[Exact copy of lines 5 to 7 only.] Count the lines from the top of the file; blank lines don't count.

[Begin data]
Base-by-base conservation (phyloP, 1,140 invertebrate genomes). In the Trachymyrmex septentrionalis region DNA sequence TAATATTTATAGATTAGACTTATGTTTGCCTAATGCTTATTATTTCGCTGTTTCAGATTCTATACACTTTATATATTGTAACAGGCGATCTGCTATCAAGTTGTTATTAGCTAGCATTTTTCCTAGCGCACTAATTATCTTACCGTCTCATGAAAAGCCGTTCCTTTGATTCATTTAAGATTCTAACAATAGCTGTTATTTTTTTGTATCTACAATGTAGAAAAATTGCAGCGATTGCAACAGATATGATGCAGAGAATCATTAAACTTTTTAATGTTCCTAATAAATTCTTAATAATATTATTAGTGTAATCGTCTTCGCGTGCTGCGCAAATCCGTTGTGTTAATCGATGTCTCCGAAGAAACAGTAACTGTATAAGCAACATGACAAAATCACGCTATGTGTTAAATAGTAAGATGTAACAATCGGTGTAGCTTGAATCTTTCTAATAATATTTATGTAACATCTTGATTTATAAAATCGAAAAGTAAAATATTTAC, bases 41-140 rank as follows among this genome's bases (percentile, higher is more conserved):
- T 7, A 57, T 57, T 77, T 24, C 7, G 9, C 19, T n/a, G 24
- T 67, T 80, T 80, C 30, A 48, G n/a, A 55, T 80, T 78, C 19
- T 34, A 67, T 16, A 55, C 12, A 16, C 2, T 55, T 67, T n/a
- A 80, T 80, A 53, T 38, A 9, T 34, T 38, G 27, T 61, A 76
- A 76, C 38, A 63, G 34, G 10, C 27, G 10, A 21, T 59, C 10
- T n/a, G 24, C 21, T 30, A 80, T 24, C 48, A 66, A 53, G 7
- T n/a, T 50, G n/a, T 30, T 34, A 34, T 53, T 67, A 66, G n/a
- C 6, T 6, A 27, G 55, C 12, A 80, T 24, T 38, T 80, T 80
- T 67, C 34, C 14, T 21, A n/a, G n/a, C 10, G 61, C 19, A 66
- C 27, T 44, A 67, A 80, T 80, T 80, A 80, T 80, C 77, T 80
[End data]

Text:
- A 80, T 80, A 53, T 38, A 9, T 34, T 38, G 27, T 61, A 76
- A 76, C 38, A 63, G 34, G 10, C 27, G 10, A 21, T 59, C 10
- T n/a, G 24, C 21, T 30, A 80, T 24, C 48, A 66, A 53, G 7